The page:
Every now and then I read a book and some concept in it really sticks with me. This time it was “The Divine Circle of Ladies Making Mischief” by Dolores Stewart Riccio. In this book are a circle of 5 women, and each of them has various “talents”. It’s a series, and in this book it comes out that one of them seems to have the ability of expanding time to encompass whatever she has to do – rather than the other way around (doing only what we think we have time for). In the book there may be some magickal means at play; however, when pressed, she gives only one explanation for her inexplicably prodigious output.
She explains that we spend too much time thinking about what to do, or how to avoid doing it, and not enough time just doing it. She goes on to suggest immediately beginning whatever it is that needs doing, without giving it even a moment’s thought – because those moments get ahold of you, and before you know it, you’ve spent half an hour avoiding doing it, or thinking of all the other things that maybe you should be doing instead, or what have you – none of which gets anything done. Could it be that simple?
I’ve been thinking about this off and on ever since. We live in a world where distractions are greater than ever. Scientists have found that there really isn’t any such thing as multi-tasking, as the conscious brain can only focus on one thing at a time. People don’t get more done, in fact, it takes time to switch between tasks and they actually get less done due to the refocusing time, however slight, that occurs each time the mind moves from one thing to another – not to mention the mistakes that get made due to lack of concentration. And this all assumes that you’re doing anything at all in the first place.
The other day I was driving to a meeting and my mind was bouncing around between three topics, two work-related and one personal. I realized at some point that my thinking was totally useless – I wasn’t staying on any one topic long enough to get anywhere, and I wasn’t paying attention to my driving. A multi-tasking failure if ever there was one. This brings up the other half of what I believe to be the two rules of expanding time:
1) When you have time to do something, do the first thing that comes to mind, without a second’s thought. Don’t think about whether you should do it, if there is something more important to do, etc. This just gives your mind time to come up with ways of procrastinating. That thing is most likely coming to mind first because it needs to get done, but often it isn’t getting done because there’s something difficult or unpleasant about it, or it’s a big job. Just do it. Trust that there will be plenty of time later in the day to do anything else that needs to be done. Now you are not wasting time getting started or procrastinating, and your available time is expanding. The job will take just as much time no matter how long you dither around getting started, and that makes it seem to take much longer than it really does.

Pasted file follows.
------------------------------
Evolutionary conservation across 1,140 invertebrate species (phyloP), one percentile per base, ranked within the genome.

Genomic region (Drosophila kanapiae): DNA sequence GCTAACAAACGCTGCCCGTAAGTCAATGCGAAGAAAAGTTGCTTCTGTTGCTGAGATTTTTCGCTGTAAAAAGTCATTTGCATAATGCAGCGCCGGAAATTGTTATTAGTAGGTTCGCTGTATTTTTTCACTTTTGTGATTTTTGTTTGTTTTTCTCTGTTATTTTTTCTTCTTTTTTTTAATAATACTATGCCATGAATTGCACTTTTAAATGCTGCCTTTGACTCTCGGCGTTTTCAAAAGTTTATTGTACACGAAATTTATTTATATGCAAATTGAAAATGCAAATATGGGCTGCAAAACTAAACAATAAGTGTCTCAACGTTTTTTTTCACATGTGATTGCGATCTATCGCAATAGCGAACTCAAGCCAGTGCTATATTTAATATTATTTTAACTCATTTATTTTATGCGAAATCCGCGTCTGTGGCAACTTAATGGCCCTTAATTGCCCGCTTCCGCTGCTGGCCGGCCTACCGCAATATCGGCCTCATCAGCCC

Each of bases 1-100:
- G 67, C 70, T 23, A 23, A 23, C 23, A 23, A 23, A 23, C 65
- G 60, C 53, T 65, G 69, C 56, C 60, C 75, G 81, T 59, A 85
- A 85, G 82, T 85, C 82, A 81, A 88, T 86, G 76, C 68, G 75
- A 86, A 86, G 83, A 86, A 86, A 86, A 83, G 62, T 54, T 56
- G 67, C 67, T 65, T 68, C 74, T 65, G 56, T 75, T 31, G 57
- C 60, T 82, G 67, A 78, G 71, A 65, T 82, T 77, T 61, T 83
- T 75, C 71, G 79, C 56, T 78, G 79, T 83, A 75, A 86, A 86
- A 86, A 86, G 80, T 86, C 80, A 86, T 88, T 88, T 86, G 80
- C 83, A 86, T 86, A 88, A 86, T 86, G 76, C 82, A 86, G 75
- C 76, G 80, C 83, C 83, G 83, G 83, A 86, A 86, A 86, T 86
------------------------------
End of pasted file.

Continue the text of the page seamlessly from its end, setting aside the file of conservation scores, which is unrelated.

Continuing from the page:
2) While you are doing a task, think about that task, and only that task. This is really hard. We are programmed to think about many different things at once, the next item on the list, what our co-worker said yesterday, what may happen at work tomorrow, etc. Don’t – give your task its full attention. Give yourself reassurance that all those things are not important now and can be set aside. There is a lifting of responsibility that happens when you say this to yourself that is rather nice. Just say “I’m making dinner now, I don’t need to think about that until later.” Be present and mindful in each task. Take the time to savor the smells of cooking, to get involved in the details of a project so that it gets done right the first time, to drive carefully. Now your time expands because you are not trying to multitask and your brain is not having to refocus continually from one thing to another. You won’t forget what you were doing, or where you were on it, or be tempted to timewaste for a while reading e-mail. If something else is really intruding on your consciousness that you think is important to remember, write down that note or task to come back to later.
As soon as you are done with one task, do the next one that comes to mind. Continue throughout the day like this, and it is amazing how fast things get done. And yes, this is not just for work and chores. Your next thing may be a book you’ve been wanting to read, a yoga or stretch break, or your morning walk through the neighborhood. Be present and mindful in those activities also, rather than letting your mind drift to the next unpleasant task. Then these breaks and fun activities will be much more enjoyable and rejuvenating.